Experts are slamming study findings that say most of the fresh chicken meat sold in New Zealand is contaminated with Campylobacter, as scaremongering.

A new University of Otago, Wellington study, published last week in the international journal BMC Public Health found an overwhelming majority of consumers were not aware of the widespread contamination.

Researchers have found people don't know the risks associated with fresh chicken and say retailers should do much more to inform shoppers.

The researchers also found deficiencies in the safety information provided to consumers on labels, with butchery labels in particular lacking any chicken preparation information.


The Poultry Industry Association of New Zealand is challenging the findings, which it says does not reflect reported campylobacter statistics nor consumer behaviour.

PIANZ executive director Michael Brooks said the findings did not add up with New Zealand's soaring chicken consumption, and flat rates of reported campylobacter cases.

"Reported cases of campylobacter have sat between 6000 to 7000 for the past five years, so it's misleading to estimate there are 30,000 cases occurring," Brooks said.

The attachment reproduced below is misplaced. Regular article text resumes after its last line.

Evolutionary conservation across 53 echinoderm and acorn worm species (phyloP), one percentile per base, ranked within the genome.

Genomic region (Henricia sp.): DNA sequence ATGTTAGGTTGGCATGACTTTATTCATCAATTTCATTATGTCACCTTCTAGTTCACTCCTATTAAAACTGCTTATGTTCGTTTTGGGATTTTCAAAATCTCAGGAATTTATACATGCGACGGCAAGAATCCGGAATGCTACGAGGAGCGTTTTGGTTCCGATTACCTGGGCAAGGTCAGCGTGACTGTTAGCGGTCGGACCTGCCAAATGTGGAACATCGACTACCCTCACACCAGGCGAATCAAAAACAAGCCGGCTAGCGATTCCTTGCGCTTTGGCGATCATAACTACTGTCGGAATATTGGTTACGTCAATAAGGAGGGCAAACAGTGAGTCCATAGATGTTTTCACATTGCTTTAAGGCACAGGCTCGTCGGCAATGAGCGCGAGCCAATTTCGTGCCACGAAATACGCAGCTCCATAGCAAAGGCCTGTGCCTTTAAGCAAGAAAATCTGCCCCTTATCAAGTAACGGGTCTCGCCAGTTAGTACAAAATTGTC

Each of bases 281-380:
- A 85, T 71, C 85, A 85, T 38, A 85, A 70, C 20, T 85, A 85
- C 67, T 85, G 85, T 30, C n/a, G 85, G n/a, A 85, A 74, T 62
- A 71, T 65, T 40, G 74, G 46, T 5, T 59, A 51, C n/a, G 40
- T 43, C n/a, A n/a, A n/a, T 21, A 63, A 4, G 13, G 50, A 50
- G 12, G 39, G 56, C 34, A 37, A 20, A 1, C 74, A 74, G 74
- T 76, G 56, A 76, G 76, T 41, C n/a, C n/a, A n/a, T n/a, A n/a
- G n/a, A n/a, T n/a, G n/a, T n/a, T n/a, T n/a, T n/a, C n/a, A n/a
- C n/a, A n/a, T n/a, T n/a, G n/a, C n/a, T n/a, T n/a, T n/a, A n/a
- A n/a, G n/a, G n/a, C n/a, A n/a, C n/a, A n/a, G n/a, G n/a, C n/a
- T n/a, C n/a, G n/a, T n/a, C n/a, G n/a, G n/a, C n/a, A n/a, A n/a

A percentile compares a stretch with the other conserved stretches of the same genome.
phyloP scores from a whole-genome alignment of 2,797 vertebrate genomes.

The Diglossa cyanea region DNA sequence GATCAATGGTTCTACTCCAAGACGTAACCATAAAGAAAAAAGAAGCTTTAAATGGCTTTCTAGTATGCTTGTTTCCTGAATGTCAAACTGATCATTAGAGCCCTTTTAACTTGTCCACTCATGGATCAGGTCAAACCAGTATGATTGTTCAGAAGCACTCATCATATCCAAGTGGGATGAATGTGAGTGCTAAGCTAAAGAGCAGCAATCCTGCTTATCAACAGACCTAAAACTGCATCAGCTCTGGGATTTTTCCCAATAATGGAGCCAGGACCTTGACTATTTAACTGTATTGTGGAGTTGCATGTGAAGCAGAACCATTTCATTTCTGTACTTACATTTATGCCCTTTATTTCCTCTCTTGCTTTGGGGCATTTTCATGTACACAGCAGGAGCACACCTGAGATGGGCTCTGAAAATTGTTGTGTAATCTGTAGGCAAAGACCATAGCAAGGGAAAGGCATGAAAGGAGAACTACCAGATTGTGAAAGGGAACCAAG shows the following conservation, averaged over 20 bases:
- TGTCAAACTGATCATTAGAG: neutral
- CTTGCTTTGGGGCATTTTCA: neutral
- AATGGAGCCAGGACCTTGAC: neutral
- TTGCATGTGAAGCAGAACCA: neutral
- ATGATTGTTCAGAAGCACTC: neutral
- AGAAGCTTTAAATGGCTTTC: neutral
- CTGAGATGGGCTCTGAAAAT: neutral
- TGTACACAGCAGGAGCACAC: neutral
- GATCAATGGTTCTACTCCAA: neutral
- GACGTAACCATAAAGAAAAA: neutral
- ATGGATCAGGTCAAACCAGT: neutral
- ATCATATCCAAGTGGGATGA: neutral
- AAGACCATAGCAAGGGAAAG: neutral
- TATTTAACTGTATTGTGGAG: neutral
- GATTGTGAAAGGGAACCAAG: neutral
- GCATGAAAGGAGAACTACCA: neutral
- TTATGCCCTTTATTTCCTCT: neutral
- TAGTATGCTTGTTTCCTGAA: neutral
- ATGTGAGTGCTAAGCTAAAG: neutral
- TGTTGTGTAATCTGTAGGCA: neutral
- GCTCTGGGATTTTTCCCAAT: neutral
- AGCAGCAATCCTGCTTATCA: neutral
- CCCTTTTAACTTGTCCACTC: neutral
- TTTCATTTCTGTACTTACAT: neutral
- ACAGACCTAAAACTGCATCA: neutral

"It is important to note that the source of these cases was not always chicken.

"Consumers contract campylobacteriosis from other sources too."

Brooks said the poultry industry had made significant changes when it came to labelling for food safety.

The association lost control of that access to information once third parties like butchers or supermarkets started packaging their own raw chicken product.

"As an industry it is important for everyone to educate their customers on food safety practices."


Brooks said he welcomed a collaborative approach with institutions such as Otago University, as consumer education was key to reducing cases of campylobacter.

"What is not useful is to mislead consumers with over inflated figures and inaccurate information when the industry as a whole is making a concerted effort to improve labelling across all raw chicken products."

Top tips for handling and preparing chicken:

1. Handling: Do not wash chicken.
2. Wash hands and equipment thoroughly with hot soapy water after handling raw chicken
3. Store raw chicken on the bottom shelf of the refrigerator. Thaw completely and cook within 24 hours of thawing
4. Chicken must be fully cooked through until juices run clear.

Source: The Poultry Industry Association of New Zealand